AUGUSTA, Maine — Maine lawmakers were told Monday that the state’s fiscal picture is looking brighter thanks to a bump in revenues as the Appropriations Committee prepares to close an $80 million-plus gap in the state budget.
Revised figures show nearly $49 million in unanticipated revenue through this two-year budget cycle, which ends in mid-2013. It’s money that can be applied to an $82 million hole in MaineCare, the state’s Medicaid program, when the Legislature returns from a monthlong recess May 15 to balance the state’s books.
With the new revenues coming in, cuts in state social programs that might have had to occur to balance the state’s $6 billion two-year budget may not have to be as severe as anticipated.
“It certainly helps, but there are going to be some significant challenges,” said Rep. Peggy Rotundo, D-Lewiston, a member of Appropriations. “It’s not going to take care of the whole thing, so there will still be some very difficult decisions we’ll have to make.”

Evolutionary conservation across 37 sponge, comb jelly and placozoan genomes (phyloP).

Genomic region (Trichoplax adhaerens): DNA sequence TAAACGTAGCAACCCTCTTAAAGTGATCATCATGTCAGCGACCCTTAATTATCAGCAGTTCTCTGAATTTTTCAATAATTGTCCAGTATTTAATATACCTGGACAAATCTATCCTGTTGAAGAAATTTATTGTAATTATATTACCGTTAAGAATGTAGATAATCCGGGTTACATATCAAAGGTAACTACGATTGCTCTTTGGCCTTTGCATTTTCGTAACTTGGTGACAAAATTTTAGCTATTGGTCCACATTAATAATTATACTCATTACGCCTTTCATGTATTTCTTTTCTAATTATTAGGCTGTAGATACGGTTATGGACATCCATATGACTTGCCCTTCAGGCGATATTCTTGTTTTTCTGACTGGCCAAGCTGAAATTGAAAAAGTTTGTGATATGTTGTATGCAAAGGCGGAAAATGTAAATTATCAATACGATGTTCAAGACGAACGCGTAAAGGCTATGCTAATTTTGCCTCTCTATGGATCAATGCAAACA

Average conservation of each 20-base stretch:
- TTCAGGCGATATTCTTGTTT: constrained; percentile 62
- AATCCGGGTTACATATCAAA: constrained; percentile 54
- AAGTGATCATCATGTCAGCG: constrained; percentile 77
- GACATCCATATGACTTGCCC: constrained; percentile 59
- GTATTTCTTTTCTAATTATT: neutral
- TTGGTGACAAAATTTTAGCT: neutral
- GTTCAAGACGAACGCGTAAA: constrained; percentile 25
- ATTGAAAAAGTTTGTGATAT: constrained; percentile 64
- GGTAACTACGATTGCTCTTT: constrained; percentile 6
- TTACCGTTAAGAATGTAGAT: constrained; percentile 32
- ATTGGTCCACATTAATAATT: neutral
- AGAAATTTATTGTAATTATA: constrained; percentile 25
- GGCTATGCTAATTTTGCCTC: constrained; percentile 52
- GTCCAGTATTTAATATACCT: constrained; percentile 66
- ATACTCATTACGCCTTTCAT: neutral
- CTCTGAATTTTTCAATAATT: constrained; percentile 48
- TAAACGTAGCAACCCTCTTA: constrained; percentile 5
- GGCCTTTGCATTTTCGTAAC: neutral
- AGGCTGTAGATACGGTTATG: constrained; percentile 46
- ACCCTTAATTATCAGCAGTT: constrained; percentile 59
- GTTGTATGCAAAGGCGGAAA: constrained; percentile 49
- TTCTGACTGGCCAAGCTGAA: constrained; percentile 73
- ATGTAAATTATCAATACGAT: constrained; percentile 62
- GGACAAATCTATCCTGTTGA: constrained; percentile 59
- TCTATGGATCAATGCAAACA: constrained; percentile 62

Addressing the Appropriations Committee, associate state finance commissioner Michael Allen said new projections also translate into $26 million in unanticipated tax revenues in the two-year budget cycle that starts in mid-2013.
Allen said the newest figures reflect an uptick in consumer spending beyond what analysts had anticipated a few months ago.
“There’s just a lot of strength across the board, automobile sales, building materials, in some cases by double digits,” Allen said before his presentation to Appropriations.
Revenue figures through the end of March, closing three quarters of fiscal 2012, were $35 million over budget and showed a marked improvement over the same nine-month period in the previous fiscal year, according to the state Department of Administrative and Financial Affairs.
Much of the increase is attributed to better-than-expected sales and corporate tax collections. A portion also came from January receipts that had not been included in previous estimates.